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From the outside looking in, running an index fund looks like the investment world’s version of a nobrainer. First, you choose an index, that is, a group of stocks whose ups-and-downs are used to monitor the stock market’s health (more often than not index funds are tied to the S&P 500). Next, you buy all of the stocks in the index. Finally, and this is the hard part, stand back and watch the money you’ve invested grow.
Sounds easy? It is. In the world of mutual funds, one where there are endless choices and innumerable investment styles, index funds remain amazingly uncomplicated. Whether a “normal” fund carries the name growth, growth and income, value, or value and growth you can rest assured its management spends hours scouting for new deals. It constantly examines the shares it holds and, as a result, trades in and out of dozens of stocks a Year. With index funds, however, a different philosophy–hold and stand pat–is at play. The index fund’s bare bones, no-frills portfolio stays set, and goes through little if any turnover during the course of a year. And since the stocks the funds hold remain virtually the same over time, management fees and trading costs are minimal.
As simple as it sounds, the performance of index funds is no laughing matter, particularly in the eyes of many mutual fund managers out there. That’s because in the past, stock indices (and index mutual funds) have all too often worn out a portfolio manager’s research and investment acumen. According to statistics compiled by Lipper Analytical Services, only 27% of the actively managed mutual funds did better than the S&P 500 last year up to the end of October, while only 16% surpassed the same index in 1995. True, that figure balloons to 45% over a five-year horizon, but moving out to 10 years, it plummets to a disappointing 21%.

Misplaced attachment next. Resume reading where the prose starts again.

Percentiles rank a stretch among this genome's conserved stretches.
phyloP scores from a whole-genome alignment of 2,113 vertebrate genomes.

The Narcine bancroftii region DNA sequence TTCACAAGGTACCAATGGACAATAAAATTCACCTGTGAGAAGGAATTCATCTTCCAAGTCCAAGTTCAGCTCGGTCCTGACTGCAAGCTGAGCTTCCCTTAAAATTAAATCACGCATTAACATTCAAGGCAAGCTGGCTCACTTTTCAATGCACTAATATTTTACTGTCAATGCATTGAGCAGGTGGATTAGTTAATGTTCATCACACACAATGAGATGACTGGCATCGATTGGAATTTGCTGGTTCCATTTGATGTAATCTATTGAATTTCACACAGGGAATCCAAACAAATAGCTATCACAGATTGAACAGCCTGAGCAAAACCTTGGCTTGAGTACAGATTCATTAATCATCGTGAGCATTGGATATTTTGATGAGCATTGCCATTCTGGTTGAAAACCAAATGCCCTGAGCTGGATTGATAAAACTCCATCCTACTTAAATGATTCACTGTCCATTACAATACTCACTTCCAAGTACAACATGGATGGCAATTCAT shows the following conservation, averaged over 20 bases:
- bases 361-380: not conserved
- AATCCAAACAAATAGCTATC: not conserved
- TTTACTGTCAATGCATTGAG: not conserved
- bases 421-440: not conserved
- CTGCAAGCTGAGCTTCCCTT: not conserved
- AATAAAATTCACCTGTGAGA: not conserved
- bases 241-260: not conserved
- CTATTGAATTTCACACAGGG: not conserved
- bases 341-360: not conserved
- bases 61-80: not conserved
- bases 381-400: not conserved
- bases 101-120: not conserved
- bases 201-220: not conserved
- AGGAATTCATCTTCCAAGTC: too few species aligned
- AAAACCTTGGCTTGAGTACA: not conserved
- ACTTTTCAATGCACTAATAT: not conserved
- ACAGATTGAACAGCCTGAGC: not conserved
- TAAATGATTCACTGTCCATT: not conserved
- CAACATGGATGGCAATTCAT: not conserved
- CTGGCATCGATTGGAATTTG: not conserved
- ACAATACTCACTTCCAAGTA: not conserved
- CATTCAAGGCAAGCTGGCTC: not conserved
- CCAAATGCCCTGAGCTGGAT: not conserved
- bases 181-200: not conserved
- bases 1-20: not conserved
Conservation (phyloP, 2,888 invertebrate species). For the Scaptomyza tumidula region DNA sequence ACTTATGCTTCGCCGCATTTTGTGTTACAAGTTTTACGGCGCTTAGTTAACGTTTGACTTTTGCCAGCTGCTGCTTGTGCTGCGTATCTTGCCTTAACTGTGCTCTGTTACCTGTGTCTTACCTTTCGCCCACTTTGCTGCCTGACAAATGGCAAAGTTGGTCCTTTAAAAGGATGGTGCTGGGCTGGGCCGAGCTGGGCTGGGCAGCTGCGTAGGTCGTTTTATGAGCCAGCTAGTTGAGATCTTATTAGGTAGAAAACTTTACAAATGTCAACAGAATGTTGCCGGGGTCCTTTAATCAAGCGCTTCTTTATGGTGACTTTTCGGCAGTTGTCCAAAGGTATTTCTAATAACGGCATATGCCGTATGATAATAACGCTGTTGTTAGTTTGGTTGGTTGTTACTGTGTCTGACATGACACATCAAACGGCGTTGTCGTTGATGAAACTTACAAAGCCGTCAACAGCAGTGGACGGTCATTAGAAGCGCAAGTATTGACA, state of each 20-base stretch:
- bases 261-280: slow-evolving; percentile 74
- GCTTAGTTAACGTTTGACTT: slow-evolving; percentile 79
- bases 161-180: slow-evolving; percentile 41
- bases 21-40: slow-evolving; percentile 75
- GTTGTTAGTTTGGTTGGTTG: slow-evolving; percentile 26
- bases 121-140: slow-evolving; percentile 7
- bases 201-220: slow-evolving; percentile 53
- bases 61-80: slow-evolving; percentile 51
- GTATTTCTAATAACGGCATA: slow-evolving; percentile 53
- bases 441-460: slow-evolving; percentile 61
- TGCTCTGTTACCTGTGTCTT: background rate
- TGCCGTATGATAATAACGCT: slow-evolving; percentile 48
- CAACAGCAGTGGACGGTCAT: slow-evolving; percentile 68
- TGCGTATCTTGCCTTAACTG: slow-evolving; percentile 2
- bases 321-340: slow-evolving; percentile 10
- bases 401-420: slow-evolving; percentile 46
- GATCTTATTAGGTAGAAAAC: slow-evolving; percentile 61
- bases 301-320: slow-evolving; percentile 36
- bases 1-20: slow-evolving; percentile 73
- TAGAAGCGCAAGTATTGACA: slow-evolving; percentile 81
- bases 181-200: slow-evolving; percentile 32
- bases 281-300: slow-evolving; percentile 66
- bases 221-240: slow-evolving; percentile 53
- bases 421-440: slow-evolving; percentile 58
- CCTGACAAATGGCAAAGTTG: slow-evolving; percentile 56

It’s a mistake, however, to think that all index funds–even those tied to the same index–are alike. Even though the 56 funds tracking the S&P 500 soak up $59 billion of the $169 billion invested in index funds, there’s a great deal of variety out on the market, covering everything from foreign stock markets to bonds. And within ranks of funds mirroring the S&P 500, you’ll find a wide gap in results. For example, Vanguard and Fidelity Equity Index funds posted gains of around 16.5% on a load- adjusted basis through the end of October of last year. However, such rivals as the One Group Equity Index A, the Kent Index Equity, and Mainstay Equity Index A, lagged in excess of five percentage points, compared with similar index funds that tracked the S&P 500 more closely, according to Morningstar, the Chicago firm that follows mutual fund results.
Experts tie such a large gap to just how lean a fund’s management is, more specifcally the expenses and fees charged to your gains. The larger the load your fund charges, the wider the gap you’ll see between the index’s results
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